|Once upon a mountain time, Mon Bouton.|
Schlepping water over hill and dale taxed the residents, particularly children, in terms of caloric input. In an area of severe malnutrition, every calorie counts. In collaboration with the habitants, a system for pumping water with solar energy was designed, deployed and then, significantly, re-deployed in-situ by our expert partners.
Last summer on Mon Bouton, the panels and pumps and tanks were vulnerable to rock falls - and the reach of the water could have been better deployed than in the original design, conceived here in the U.S. ("site
unseen"). With a better understanding of the terrain, and using gravity sans
solar, and PVC simply, Elisee Abraham and the region's residents relied on momentum and gravity to propel water from the reservoir down, and not up, but to a place where pumps and solar panels would be safe from rock fall.
|Elisee and a trained crew (by now!) expertly move the assemblage, dig new trenches and place PVC, protected by primer, along a new route, so the water will be closer to settlement areas/|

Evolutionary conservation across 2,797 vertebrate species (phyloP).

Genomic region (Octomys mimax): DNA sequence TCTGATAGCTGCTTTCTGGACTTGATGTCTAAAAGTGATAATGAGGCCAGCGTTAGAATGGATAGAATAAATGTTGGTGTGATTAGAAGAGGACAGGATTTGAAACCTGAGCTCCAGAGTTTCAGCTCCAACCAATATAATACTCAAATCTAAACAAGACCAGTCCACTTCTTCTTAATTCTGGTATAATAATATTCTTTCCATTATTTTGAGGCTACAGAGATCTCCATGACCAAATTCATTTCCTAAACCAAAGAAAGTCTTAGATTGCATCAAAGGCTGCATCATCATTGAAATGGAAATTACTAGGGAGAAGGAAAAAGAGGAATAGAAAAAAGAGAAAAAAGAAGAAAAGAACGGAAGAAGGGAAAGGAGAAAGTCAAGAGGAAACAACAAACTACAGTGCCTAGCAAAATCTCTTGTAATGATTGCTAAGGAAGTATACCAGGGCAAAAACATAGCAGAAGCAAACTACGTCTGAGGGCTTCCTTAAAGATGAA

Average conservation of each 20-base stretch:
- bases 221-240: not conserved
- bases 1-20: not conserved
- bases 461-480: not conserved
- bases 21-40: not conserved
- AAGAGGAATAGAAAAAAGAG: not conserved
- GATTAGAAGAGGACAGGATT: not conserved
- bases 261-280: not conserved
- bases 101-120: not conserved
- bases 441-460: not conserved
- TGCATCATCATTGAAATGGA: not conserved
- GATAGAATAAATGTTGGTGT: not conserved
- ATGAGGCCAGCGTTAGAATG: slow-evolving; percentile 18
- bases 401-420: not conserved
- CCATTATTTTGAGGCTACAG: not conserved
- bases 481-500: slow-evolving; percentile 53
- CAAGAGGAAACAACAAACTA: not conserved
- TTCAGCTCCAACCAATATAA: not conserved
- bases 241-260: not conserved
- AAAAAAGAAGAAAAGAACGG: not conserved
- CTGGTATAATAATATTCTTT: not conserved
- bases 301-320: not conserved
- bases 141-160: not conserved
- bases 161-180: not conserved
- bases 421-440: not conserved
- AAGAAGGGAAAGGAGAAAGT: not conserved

|The 2nd stage intermediary tank|
|A bit of work to flatten out the terrain, |
not too much had to be carved out from the slope at the new sites.
|Soon, Nelis constructs a bamboo fence around the apparatus.|
|Meanwhile, testing the, uh, waters...and the system. The sun is strong, the pumps are going and here is the intermediate tank with overflow during the test. More PVC pip will continue up from here, pumped up to a huge, 300 gallon tank a goodly 250 feet or so (pump's capacity) higher. From there, Elisee Abraham and team rely on gravity once again, to propel the water downward, and closer to settlements.|
|Adjustable solar panels for slight season shifts.|
Everyone helps in a cement nd sand carrying brigade. After learning this summer, 10 year old Zanda wants to become an engineer. Let's help her family make it happen!
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